Putin perverts historical truth about Nazism - analysis

Jews who were born and grew up in Russia, Ukraine and other parts of the Soviet Union, regardless of where they live now, have passionately taken up the Ukrainian cause. Why?

 RUSSIAN PRESIDENT Vladimir Putin watches a military parade on Victory Day, in Red Square, in May. (photo credit: SPUTNIK/REUTERS)
RUSSIAN PRESIDENT Vladimir Putin watches a military parade on Victory Day, in Red Square, in May.
(photo credit: SPUTNIK/REUTERS)

My friend Julian Milkis is a world-renowned clarinet virtuoso. We first met nearly half a century ago when as teenagers we had emigrated from the Soviet Union, getting our Israeli visas as part of the Let My People Go campaign for Soviet Jewry. Julian was born in Odesa and he recently went back to play a concert while Russian rockets rained onto this historic Ukrainian city and the world famous center of Jewish culture.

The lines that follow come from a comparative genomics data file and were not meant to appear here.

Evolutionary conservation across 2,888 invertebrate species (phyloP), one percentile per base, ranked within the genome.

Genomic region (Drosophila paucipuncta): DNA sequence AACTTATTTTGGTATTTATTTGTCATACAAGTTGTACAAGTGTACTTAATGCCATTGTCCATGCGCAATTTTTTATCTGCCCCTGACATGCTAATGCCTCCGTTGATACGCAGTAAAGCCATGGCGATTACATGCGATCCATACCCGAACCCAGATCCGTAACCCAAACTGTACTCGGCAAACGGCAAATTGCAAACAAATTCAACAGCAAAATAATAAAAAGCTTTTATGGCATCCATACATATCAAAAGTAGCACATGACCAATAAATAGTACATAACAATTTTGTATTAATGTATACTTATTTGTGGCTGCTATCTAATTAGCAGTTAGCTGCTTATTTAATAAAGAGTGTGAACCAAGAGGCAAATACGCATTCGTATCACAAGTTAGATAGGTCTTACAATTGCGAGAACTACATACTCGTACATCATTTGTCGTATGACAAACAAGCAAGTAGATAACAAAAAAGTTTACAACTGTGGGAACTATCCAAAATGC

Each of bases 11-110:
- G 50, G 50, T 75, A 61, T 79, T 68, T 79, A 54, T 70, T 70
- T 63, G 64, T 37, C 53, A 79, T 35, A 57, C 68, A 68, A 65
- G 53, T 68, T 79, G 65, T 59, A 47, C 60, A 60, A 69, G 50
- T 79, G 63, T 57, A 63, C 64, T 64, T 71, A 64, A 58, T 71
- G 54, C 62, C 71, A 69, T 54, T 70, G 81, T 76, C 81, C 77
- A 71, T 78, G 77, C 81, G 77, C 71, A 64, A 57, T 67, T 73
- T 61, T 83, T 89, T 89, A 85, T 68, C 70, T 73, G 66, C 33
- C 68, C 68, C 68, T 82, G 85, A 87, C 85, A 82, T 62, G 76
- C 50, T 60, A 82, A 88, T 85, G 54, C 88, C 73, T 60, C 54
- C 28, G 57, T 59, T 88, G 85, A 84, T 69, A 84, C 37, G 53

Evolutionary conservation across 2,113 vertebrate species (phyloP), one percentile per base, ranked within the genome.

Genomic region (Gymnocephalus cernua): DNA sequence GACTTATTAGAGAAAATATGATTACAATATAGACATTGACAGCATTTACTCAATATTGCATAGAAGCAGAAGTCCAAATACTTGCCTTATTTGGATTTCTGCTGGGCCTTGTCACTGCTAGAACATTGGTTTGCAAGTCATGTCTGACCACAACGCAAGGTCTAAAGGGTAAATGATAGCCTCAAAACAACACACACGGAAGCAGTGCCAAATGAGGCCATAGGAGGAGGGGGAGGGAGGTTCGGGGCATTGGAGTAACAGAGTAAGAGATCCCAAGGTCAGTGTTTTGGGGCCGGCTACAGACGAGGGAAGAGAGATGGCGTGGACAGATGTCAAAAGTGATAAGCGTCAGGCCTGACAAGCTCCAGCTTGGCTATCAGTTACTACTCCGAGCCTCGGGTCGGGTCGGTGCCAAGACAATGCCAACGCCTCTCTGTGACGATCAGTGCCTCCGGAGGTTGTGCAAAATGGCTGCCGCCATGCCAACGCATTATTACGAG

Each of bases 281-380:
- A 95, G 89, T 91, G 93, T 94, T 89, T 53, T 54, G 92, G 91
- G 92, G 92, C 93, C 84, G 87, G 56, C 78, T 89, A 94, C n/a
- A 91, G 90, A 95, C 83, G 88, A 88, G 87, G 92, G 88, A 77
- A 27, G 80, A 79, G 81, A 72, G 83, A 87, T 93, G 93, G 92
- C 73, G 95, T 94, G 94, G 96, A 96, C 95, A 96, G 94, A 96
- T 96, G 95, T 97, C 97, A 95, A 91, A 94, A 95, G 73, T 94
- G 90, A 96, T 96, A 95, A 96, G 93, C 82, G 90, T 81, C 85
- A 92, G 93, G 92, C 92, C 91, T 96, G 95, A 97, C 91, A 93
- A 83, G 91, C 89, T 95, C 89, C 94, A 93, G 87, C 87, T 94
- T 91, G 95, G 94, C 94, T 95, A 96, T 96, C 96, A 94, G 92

Another friend from that time is in Philadelphia collecting money for Ukraine. Yet another, a businessman, placed a large order with a factory in Ukraine, paying for five years in advance. The daughter of my childhood friend, now an Israeli citizen, is in eastern Ukraine assisting people who had escaped from Mariupol and other occupied territories. I traveled to the Polish-Ukrainian border in May and again in June to volunteer with a group helping Ukrainian refugees. 

This is just the tip of the iceberg. Jews who were born and grew up in Russia, Ukraine and other parts of the Soviet Union, regardless of whether they now live in Tel Aviv, New York or Berlin, have passionately taken up the Ukrainian cause and are working for the defeat of Vladimir Putin’s Russia. Why? 

When Putin announced that the goal of his invasion of Ukraine was “denazification” of the government in Kyiv, many people have asked how Ukraine could possibly be a neo-Nazi state if its president, Volodymyr Zelensky, is Jewish, as are a former prime minister and a number of current and former members of the administration.